There’s a chance that the Huckleberries’ movement south is food-related and more a migration, Mills said. That behavior is exhibited by wolf packs that dwell along the Cody Front and head into the high country and wilderness in the summer but winter more along the Greater Yellowstone Ecosystem’s peripheries. If the Huckleberry wolves drift back north to their traditional home range in northern Grand Teton National Park, southern Yellowstone and the Teton Wilderness, the Pinnacles could just slide back into their normal turf.

For a time the Pinnacle Peak Pack relocated to the Gros Ventre River area, a formerly wolf-dense landscape that’s been relatively devoid of wolves the last couple of winters. The formerly dominant pack in the lower drainage — the Slate Creek Pack, itself an offshoot of the Pinnacle Peak — pretty much “phased out,” having been hunted, dispersed or died, Mills said. The Lightning Pack remains, but it’s just a pair of wolves.

There’s a new group of several wolves some scientists have dubbed the Murie Pack that broke off from Huckleberry last year and has been spending time in the northern refuge and lower Gros Ventre, but Wyoming Game and Fish isn’t yet ready to declare it a new pack because its home range has been in flux, Mills said.

As for the Pinnacles, they’ve been on the go.

“They’ve made a circuit,” Mills said of their whereabouts. “They went east and then south.”

Grand Teton National Park biologist John Stephenson, the keeper of the GPS data for the pack, said the Pinnacle Peak Pack has since moved out of the Gros Ventre. As of last week the wolves were up in the normal territory of the Lower Gros Ventre Pack, which, despite the name, often spends time further north, in the lower Spread Creek area.

Stephenson had last marked the Pinnacles on aptly named Wolf Ridge. The Lower Gros Ventre wolves were also sticking tight to their territory.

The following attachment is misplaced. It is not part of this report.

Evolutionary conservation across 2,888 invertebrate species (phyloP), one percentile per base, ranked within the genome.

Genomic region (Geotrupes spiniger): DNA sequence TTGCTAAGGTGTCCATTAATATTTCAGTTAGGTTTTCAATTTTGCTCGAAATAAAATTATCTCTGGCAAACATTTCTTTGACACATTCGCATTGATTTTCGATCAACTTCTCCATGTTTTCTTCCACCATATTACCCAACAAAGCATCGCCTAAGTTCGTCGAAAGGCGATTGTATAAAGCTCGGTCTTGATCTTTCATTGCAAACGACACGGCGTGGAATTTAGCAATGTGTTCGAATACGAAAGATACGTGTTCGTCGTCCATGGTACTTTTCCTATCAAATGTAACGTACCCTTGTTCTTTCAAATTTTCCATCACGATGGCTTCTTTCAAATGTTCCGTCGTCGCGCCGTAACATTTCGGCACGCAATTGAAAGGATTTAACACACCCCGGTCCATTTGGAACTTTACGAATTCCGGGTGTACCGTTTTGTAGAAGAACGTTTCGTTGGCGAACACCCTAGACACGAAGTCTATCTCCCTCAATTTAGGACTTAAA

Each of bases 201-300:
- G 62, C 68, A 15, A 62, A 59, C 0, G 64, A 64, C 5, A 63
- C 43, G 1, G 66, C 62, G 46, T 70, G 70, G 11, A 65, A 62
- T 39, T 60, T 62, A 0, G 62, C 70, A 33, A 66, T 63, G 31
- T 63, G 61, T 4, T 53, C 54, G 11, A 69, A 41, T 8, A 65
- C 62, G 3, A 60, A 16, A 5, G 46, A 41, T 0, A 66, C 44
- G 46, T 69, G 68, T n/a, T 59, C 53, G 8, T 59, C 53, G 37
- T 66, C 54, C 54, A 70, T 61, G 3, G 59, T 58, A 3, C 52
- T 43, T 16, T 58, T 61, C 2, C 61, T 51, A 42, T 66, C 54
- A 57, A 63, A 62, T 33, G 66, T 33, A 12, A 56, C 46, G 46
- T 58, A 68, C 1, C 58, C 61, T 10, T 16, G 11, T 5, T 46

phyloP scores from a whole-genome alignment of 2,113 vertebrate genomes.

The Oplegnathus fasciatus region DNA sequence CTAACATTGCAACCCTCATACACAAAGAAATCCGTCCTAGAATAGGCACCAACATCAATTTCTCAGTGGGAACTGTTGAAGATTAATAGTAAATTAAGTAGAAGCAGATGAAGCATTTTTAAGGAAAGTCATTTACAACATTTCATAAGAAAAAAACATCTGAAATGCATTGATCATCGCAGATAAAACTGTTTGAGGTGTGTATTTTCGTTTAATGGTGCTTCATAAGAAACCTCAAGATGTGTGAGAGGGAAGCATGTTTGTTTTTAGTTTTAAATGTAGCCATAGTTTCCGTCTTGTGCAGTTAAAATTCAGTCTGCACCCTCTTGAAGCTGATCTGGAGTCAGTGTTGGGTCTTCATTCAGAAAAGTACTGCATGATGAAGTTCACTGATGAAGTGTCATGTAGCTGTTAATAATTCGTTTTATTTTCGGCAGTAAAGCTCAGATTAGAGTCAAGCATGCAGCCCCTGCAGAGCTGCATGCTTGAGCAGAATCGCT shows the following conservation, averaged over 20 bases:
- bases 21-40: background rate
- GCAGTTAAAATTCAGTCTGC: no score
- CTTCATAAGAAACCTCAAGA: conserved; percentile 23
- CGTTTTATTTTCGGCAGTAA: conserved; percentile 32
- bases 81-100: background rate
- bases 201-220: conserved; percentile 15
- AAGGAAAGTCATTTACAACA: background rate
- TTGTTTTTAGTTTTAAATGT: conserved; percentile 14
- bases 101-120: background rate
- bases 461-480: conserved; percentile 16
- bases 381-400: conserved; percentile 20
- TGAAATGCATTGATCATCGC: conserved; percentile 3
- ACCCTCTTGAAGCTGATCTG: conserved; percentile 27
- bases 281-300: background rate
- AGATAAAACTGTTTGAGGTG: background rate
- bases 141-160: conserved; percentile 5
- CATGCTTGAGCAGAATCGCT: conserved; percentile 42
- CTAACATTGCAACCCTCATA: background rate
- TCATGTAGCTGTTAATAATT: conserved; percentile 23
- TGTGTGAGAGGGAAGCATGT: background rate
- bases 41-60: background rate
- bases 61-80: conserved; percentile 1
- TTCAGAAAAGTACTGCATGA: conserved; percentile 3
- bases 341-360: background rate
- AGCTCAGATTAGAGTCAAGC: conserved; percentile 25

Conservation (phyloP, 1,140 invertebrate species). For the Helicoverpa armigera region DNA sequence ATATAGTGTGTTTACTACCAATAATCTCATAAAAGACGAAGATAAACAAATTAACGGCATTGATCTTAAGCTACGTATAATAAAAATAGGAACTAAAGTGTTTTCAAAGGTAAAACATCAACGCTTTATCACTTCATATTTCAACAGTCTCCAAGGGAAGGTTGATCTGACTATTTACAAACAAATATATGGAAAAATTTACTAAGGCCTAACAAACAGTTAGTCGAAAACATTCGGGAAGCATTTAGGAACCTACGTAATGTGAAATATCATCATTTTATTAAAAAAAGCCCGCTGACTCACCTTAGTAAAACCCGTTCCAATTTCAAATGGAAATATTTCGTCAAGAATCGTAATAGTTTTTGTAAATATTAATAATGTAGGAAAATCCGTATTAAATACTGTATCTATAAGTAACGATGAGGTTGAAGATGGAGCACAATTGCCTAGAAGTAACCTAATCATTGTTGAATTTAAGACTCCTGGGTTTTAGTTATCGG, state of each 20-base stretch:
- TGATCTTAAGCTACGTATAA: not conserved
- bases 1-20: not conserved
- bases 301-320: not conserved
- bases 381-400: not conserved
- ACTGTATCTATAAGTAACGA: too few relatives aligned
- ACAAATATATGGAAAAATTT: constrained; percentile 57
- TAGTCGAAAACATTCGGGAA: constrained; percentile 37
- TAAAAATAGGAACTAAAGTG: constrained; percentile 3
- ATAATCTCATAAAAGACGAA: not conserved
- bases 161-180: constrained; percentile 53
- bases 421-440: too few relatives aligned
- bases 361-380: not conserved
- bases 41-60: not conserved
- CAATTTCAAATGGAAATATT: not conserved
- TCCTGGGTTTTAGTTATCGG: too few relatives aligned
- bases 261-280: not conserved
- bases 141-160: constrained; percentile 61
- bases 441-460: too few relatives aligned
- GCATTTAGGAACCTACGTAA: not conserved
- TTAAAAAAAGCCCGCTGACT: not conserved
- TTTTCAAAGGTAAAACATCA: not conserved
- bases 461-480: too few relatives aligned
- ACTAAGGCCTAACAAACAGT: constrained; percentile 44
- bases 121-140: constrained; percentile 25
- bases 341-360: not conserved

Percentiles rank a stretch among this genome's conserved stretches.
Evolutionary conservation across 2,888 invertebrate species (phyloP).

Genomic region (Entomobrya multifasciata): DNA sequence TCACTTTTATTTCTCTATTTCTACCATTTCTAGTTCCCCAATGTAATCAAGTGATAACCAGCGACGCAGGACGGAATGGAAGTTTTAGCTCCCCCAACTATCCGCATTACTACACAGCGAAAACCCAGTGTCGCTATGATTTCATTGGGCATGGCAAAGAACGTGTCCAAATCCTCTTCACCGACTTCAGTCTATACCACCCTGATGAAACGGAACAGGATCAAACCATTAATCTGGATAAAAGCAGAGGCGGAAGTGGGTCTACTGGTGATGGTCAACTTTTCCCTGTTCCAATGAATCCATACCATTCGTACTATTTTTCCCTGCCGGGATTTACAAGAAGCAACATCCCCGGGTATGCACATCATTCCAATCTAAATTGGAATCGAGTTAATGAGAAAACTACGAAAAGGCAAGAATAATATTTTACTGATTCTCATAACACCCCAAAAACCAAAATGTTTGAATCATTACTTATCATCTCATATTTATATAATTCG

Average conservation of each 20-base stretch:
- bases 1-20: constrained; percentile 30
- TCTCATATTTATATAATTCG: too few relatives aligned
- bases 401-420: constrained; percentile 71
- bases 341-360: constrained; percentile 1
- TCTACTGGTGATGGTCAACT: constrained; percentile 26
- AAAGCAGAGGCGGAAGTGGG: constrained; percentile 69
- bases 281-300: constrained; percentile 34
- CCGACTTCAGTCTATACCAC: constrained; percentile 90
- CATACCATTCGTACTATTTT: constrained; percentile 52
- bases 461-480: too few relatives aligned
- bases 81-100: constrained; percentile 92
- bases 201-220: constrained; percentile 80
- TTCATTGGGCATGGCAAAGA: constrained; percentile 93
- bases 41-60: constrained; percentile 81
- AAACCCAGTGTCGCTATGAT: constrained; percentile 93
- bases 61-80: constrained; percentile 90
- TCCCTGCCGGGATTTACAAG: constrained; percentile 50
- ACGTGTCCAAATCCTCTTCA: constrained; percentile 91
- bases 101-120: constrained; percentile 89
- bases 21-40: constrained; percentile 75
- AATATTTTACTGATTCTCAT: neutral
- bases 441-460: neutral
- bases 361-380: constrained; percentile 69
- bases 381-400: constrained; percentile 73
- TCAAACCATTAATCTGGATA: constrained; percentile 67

None of the biologists interviewed for this story had any particular theory explaining the distribution shift, other than that wolves move around following prey, fight and swap territories. Notably, no wolves have been confirmed dead or suspected of dying due to the clash between the Pinnacle and Huckleberry packs.

“This happens,” Stephenson said. “Wolves are dynamic.”

Cole agreed: “I can’t begin to speculate. Inter-pack dynamics appear to begin akin to early human tribal societies with tribal warfare.”

Mill’s hunch is that the Pinnacle Peak wolves will eventually wander back to the territory that valley residents have grown accustomed to seeing them in for a dozen years.

“They tend to have a strong affinity to their traditional home ranges,” Mills said. “It’s hard to say, but if Huckleberry goes back north then Pinnacle probably will move back in. Wolf behavior is very, very adaptable, so there’s no hard-and-fast rule for what they’ll do.”

If the Huckleberries do stay put, they’ll become one of just a handful of major wolf packs that have claimed the protected, fertile hunting grounds of the National Elk Refuge since wolves were brought back to the Greater Yellowstone Ecosystem a quarter century ago, joining the Pinnacle, Teton, Gros Ventre and Flat Creek packs.

Contact Mike Koshmrl at 732-7067 or env@jhnewsandguide.com.

Mike has reported on the Greater Yellowstone Ecosystem's wildlife, wildlands and the agencies that manage them since 2012. A native Minnesotan, he arrived in the West to study environmental journalism at the University of Colorado.

(0) comments

Welcome to the discussion.

Please note: Online comments may also run in our print publications.
Keep it clean. Please avoid obscene, vulgar, lewd, racist or sexually-oriented language.
Please turn off your CAPS LOCK.
No personal attacks. Discuss issues & opinions rather than denigrating someone with an opposing view.
No political attacks. Refrain from using negative slang when identifying political parties.
Be truthful. Don’t knowingly lie about anyone or anything.
Be proactive. Use the “Report” link on each comment to let us know of abusive posts.
Share with us. We’d love to hear eyewitness accounts or history behind an article.
Use your real name: Anonymous commenting is not allowed.